Altruism is listed as another solution, along with individual-based philanthropy and humanitarianism.10-13 A better term might have been benevolence, since the ethical meaning of altruism is just the opposite of kindness, good will, or respect for the rights of others. It is "the doctrine that the general welfare of society is a proper goal of an individual's actions."14 This moral code requires service to others as the only justification for an individual's existence, with self-sacrifice being one's highest moral duty.15 Dr. Faria recognizes that the idea that someone else has a right to the product of one's labor leads logically to the taking of property from physicians by the state. He correctly describes this as "legalized plunder, institutionalized service, oppression, and injustice."16 The failure to recognize the evil of altruism is all too common in our society, and poses one of the more important obstacles we face in the fight for private medicine, individual rights, and freedom.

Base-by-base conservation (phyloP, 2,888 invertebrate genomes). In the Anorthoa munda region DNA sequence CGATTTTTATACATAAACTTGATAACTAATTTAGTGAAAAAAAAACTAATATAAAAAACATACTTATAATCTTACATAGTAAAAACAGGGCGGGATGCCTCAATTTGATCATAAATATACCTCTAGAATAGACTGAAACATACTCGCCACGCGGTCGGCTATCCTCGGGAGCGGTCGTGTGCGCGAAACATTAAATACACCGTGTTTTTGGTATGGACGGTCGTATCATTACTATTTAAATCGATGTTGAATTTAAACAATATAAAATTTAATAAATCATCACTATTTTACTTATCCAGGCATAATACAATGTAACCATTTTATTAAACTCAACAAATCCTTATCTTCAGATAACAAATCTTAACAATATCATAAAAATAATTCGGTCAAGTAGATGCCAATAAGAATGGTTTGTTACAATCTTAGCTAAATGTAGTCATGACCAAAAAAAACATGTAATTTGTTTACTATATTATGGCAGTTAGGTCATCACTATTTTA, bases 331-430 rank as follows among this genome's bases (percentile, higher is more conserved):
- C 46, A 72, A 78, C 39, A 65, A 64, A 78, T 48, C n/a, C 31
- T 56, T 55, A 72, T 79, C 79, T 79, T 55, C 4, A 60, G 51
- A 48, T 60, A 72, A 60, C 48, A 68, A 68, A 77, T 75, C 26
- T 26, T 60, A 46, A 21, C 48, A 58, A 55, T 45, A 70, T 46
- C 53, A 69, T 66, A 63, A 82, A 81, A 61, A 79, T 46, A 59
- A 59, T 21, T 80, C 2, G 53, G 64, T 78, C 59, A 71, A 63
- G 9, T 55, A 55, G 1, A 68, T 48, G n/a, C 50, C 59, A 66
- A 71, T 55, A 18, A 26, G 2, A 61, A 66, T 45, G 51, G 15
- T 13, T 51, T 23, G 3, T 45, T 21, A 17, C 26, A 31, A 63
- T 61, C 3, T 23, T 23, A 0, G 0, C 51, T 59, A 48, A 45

In the last section of the book, the author describes Thomas Sowell's "The New Orthodoxy" and Supreme Court Justice Clarence Thomas' "The New Intolerance," which are used to silence academicians and professionals who are not politically correct. He then lists the tragic events which led to his resignation as editor of the Journal of the Medical Association of Georgia. He attributes this infamous act of censorship to two problems: 1) that physicians want to "ply their trade making a good living and don't want to make waves," and 2) that the leaders of organized medicine don't want to deal with issues that make them uncomfortable. Instead, they, including the AMA leadership, have abandoned absolute medical ethics for situational ethics, pragmatism, and political expediency in order to preserve their financial security and filigrees of power.17